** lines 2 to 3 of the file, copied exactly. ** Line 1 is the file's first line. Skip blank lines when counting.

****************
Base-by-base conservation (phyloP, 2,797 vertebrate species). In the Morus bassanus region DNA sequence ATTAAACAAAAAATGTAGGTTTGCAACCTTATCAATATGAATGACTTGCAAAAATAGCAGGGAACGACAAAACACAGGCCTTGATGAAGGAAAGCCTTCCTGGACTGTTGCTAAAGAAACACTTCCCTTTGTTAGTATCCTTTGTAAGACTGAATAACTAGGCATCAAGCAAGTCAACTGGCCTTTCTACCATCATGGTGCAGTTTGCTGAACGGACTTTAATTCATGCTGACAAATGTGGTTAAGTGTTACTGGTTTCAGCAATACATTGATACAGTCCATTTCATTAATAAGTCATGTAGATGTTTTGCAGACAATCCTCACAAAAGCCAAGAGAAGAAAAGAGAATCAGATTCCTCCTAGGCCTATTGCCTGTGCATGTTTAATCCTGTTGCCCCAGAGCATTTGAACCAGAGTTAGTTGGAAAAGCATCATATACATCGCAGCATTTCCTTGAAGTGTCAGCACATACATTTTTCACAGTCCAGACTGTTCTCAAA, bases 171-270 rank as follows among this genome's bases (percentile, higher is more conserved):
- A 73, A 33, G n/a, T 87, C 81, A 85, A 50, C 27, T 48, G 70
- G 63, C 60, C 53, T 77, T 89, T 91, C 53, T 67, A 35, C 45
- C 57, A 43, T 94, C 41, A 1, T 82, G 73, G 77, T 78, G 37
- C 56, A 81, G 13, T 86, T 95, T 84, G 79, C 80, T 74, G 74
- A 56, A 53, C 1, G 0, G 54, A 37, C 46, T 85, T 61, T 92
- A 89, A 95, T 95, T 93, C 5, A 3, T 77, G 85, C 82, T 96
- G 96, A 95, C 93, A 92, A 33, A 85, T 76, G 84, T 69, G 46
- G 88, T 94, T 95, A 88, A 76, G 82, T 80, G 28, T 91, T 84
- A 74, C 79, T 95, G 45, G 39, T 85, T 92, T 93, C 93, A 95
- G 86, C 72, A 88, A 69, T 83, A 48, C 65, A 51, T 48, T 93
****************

- A 73, A 33, G n/a, T 87, C 81, A 85, A 50, C 27, T 48, G 70
- G 63, C 60, C 53, T 77, T 89, T 91, C 53, T 67, A 35, C 45